The monster is the good one in the book but even he seeks knowledge about who he is, and why he is here, but that does not end well and he relies on his destructive nature to find the answers causing both pain and grief on those around him and on himself. The themes of the quest for knowledge and obsession with vengeance are shown in Frankenstein when Victor creates and abandons his monster causing the monster to monster to want to know his purpose causing him to become destructive and Victor to seek revenge for the death of his loved ones. When Victor Frankenstein gets his hands on the books by Cornelius Agrippa, he knows that he has to change the world, and this ambition cause him to lose his loved ones at the hand of his creation. When he is young, he disobeys his father by reading books by Cornelius Agrippa when he is not supposed to. And he does not stop there, because when he returns home, the first thing on his mind is to “...procure the whole works of this author, and afterwards of Paracelsus and Albertus Magnus.” (Shelley 39) As a child, Victor is full of himself and thinks he can change the world.
Literature often works as depicted act of betrayal. Many people, friends, and family may portray a protagonist, but they will likewise be guilty of treachery or betrayal to their own values. In the novel Frankenstein by Mary Shelley, there is acts of betrayal between Victor Frankenstein and the monster. In the Novel Victor Frankenstein is a betrayal of life itself because it should be given naturally and not created by a scientist man. The monster is actually the one who is majorly betrayed, he may look like a hideous dangerous monster on the outside but, not one within himself.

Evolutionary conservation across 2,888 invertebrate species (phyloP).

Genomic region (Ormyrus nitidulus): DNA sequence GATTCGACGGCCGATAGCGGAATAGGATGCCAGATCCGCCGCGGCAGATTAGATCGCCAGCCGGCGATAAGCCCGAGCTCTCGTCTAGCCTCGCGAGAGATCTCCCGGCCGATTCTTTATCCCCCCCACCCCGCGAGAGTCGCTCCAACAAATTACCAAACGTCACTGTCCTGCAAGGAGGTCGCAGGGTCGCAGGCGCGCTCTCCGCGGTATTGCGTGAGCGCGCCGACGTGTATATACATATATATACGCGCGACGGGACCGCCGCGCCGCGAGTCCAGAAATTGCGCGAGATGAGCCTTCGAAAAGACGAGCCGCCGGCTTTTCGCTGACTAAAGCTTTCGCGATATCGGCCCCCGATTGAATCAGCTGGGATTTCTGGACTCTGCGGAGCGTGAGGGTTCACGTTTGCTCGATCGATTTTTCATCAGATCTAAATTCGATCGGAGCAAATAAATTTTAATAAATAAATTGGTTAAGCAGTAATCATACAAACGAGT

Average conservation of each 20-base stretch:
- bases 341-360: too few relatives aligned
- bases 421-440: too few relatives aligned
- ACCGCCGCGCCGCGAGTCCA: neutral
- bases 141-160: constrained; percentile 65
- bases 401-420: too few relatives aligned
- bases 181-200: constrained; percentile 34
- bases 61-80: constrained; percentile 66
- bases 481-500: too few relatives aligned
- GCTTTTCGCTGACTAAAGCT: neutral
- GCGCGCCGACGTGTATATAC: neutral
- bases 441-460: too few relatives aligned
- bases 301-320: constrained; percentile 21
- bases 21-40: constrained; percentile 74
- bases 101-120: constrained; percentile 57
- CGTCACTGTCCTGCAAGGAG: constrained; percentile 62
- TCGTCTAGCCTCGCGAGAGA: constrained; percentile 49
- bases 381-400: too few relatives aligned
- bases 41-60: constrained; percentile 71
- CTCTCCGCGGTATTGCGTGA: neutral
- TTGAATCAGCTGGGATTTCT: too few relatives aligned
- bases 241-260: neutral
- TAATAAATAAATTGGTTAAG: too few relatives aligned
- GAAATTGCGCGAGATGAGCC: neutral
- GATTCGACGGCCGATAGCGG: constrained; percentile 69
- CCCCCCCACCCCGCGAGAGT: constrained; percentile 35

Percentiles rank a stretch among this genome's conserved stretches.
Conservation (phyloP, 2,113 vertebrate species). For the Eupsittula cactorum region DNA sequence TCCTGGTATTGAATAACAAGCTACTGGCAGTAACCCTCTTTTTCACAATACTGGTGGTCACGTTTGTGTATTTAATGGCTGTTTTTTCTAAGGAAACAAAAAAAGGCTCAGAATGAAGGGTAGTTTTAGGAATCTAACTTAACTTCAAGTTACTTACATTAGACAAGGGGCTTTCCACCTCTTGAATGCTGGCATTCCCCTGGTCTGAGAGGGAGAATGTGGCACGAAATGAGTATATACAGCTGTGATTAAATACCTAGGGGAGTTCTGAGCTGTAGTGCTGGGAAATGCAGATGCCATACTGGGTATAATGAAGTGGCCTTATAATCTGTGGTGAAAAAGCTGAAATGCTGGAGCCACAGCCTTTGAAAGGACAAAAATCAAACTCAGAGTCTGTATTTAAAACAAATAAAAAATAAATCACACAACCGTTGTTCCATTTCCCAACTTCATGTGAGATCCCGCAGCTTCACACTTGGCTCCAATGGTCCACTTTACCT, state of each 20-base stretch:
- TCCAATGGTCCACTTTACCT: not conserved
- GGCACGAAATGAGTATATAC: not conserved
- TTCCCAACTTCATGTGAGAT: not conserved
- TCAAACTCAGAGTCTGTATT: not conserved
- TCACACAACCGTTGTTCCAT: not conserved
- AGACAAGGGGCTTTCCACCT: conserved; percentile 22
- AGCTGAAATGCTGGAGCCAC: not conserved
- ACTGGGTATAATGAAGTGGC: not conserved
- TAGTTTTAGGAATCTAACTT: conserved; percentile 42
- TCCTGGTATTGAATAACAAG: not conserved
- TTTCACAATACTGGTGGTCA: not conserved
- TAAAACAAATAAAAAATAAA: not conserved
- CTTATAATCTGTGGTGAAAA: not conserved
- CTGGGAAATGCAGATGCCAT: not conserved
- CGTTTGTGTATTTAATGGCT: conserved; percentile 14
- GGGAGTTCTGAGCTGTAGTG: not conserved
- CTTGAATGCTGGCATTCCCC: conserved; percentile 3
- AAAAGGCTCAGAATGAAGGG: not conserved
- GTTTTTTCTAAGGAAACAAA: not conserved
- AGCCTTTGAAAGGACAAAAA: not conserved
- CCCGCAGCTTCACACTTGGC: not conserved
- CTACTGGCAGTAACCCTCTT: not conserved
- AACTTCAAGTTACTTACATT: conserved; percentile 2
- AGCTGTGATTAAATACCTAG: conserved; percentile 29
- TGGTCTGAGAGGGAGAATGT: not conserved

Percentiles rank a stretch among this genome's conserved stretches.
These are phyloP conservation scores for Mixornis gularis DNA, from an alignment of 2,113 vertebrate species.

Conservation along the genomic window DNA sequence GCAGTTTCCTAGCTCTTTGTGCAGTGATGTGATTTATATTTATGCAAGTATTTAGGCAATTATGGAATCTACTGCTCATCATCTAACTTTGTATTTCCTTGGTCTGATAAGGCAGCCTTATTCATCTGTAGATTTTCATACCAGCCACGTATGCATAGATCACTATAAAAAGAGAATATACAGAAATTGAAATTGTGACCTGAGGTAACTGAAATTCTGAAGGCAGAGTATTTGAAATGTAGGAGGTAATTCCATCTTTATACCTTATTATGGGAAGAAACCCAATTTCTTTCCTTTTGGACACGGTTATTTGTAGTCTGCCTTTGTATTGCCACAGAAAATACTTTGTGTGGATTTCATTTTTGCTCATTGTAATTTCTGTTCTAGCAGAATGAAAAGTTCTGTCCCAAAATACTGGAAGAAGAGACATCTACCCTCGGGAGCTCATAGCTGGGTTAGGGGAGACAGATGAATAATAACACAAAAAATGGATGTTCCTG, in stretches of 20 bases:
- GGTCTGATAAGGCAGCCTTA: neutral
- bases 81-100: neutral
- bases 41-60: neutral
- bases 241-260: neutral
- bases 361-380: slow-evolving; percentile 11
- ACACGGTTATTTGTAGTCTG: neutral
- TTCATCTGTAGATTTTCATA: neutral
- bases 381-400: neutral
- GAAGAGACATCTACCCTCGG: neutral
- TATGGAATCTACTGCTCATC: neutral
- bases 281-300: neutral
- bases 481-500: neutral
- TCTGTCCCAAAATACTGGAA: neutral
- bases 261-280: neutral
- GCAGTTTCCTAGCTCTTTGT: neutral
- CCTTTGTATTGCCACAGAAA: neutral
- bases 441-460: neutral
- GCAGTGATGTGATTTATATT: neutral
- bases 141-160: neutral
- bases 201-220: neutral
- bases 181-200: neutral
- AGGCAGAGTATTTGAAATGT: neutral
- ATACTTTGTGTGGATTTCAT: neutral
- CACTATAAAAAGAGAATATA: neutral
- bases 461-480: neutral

This shows how his drive for knowledge to be able to create life is damaging his health both mentally and physically. Furthermore, when the monster escapes from Victor’s laboratory it stangles Victor’s brother, William Frankenstein, to death. Victor must now bear the guilt knowing that he is responsible for the death because he created the monster and allowed it to escape. He must also keep the beast a secret from everyone else for fear the he would be held responsible for his brother’s death or they will believe he has gone insane, both of which results in Vict... ... middle of paper ... ...was in the midst of creating the female monster he decided to destroy it which ultimately led to Henry’s, Elizabeth’s, and his own death. Robert Walton also made the decision to continue through the perilous terrain in search of the North Pole and for Victor’s monster.
His creation throws him into multiple depressions and Victor struggles to maintain a stable life. In the end, Walton considers Victor’s demise from a disastrous appetite for “nature’s secrets” as a lesson for his own conquest for glory and knowledge. In this, Shelley uses Frankenstein to warn society about its further audacity in pushing boundaries to uncomfortable limits. In the beginning, Shelley uses foreshadowing to allude to Victor’s ultimate demise due to his unrestricted curiosity. In describing his own childhood, Victor keeps referring to his imminent doom: his interest in science which he describes as “the fatal impulse that led to [his] ruin” (Shelley, 39).